Review: Auschwitz. Not Long Ago. Not Far Away.

“Auschwitz. Not Long Ago. Not Far Away.” is open for viewing until January 2022. (Union Station)

Yara Salamed

“A Living Memorial of the Holocaust” is a Union Station exhibit with artifacts loaned from over 20 institutions, open until January 2022.

More than 700 original objects and 400 photographs have been brought together for the purpose of telling the harsh tragedy behind Auschwitz, the largest Nazi concentration and extermination camp. 

An audio tour guide tells visitors details about the artifacts and gives background information for every section of the exhibit. Maps and outlines are organized along the tour, along with television sets that display the accounts of Auschwitz survivors.

One of the first pieces in the tour is a woman’s dirty dress shoe belonging to an unknown deportee to Auschwitz. Her worn out shoe is a symbol of her suffering and a mark of her existence. Barbed wires and concrete are set up to reveal how the victims were trapped by the Nazis. 

The actual blue and gray striped pajamas the victims were forced to wear as they slaved away in traumatic conditions are hung up on display. The pajamas looked extremely worn out by the unknown number of people they were passed along to.

Videos along the tour reveal the praise and positive outlook the German people held of Hitler as they cheer him on. His confidence and ego while committing genocide are clearly present on his face. It’s shocking to see how Hitler was so comfortable with his actions, but more shocking that people so blindly loved a man that was a mass murderer.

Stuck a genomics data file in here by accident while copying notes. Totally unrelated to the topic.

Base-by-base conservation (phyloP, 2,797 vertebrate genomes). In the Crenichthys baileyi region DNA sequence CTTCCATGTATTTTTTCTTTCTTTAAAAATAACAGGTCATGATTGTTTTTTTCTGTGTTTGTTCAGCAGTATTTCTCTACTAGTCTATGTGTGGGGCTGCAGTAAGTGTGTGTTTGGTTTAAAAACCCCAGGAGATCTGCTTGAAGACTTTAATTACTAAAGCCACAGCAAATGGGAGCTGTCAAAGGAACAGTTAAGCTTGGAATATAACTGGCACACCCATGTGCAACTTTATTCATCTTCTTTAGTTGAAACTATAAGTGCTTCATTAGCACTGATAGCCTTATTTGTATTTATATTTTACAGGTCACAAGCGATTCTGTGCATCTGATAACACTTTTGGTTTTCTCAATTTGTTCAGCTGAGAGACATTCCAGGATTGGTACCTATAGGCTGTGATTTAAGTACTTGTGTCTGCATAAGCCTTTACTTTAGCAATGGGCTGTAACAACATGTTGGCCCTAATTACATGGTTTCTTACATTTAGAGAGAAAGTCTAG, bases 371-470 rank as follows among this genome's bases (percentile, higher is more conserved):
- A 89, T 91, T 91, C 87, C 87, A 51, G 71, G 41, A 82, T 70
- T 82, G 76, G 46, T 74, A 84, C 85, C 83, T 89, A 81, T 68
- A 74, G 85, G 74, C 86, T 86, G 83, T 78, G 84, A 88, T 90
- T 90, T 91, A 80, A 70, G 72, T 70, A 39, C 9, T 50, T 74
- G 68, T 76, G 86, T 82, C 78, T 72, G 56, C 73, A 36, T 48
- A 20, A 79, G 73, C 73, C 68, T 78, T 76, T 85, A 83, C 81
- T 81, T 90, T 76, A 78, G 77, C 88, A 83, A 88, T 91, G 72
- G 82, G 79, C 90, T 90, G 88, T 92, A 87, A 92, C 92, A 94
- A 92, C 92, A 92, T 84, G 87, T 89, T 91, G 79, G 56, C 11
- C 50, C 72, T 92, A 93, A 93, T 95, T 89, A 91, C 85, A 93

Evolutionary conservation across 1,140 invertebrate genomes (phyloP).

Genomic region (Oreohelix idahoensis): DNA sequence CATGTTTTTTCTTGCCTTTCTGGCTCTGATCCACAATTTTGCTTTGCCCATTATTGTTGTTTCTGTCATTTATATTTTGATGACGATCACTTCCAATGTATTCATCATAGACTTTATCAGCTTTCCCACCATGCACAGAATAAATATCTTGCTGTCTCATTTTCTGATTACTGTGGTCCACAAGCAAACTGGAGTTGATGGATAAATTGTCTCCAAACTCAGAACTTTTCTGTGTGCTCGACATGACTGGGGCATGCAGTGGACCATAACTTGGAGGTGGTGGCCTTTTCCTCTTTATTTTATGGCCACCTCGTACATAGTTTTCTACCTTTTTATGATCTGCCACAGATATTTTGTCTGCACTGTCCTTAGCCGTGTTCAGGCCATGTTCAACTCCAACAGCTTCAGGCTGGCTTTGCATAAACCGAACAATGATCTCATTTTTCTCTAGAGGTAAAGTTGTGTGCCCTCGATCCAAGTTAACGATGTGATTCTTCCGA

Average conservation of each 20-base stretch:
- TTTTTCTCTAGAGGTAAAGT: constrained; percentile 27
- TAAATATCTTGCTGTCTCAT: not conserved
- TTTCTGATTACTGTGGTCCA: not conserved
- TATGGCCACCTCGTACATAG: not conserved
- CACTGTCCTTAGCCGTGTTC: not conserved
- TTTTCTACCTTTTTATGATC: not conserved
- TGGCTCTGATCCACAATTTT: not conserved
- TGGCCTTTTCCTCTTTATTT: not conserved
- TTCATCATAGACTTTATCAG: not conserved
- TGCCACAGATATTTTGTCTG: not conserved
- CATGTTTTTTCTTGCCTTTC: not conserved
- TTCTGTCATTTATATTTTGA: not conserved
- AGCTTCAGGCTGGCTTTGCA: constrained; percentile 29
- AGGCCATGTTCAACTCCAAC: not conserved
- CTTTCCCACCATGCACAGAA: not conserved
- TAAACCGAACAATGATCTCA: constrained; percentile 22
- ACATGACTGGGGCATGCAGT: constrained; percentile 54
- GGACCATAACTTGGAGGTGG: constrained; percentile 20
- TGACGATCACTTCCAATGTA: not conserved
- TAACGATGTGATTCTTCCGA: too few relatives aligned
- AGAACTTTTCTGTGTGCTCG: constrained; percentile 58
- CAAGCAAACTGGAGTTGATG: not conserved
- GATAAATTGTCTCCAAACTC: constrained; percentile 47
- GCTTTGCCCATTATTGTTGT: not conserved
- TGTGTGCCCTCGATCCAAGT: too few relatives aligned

The exhibit brings attention to other groups that Hitler targeted, such as people of color, Romani people and those affected by disabilities. The blue striped pajamas had stitched symbols that represented the so-called crimes of those deemed as “‘genetically defective.” Each of these targeted groups had their own symbol.

One product of this genocide is the increasing rise or call to Zionism, a movement to establish and protect a Jewish nation in Palestine. The exhibit briefly shows videos of children taking part in Zionist organizations and even has dedicated a section to Zionism. The narrative of Zionism is displayed as the solution to the oppression of the Jewish.

Every piece tells the story of hatred and division. While Auschwitz is something of the past, the cause for what led to mass murder is still present today. The exhibit serves as a reminder to what bigotry and ignorance produces in a time of major division between all types of diverse people in our own country. It forces us to confront the questions: Why are we so divided as a nation? What is leading to an increasing racism problem, and how are we tackling the issue?

Hitler was loved by many during his lifetime while simultaneously committing genocide and discriminating for a “master race.” He was no real leader, but managed to give false perceptions of himself through propaganda.

The façade strongly relates to what Malcolm X stated during his lifetime.

“The media is the most powerful entity on earth. They have the power to make the innocent guilty and to make the guilty innocent,” he said.

While the tour was exceptional in regard to education and remembrance, the proposed solution to the Holocaust is defective. Zionism has led to the occupation of Palestine and ethnic cleansing of Palestinians. As a memory site for a horrific genocide, the promotion of Zionism is ironic as it stands for another people’s genocide.

To reserve a spot for visiting the site, tickets on Union Station’s website can be purchased on any date and time, available with prices varying based on age. The exhibit is quite long, so make sure to reserve a couple of hours to get proper insight on what Auschwitz was about and how it relates to our world today. 

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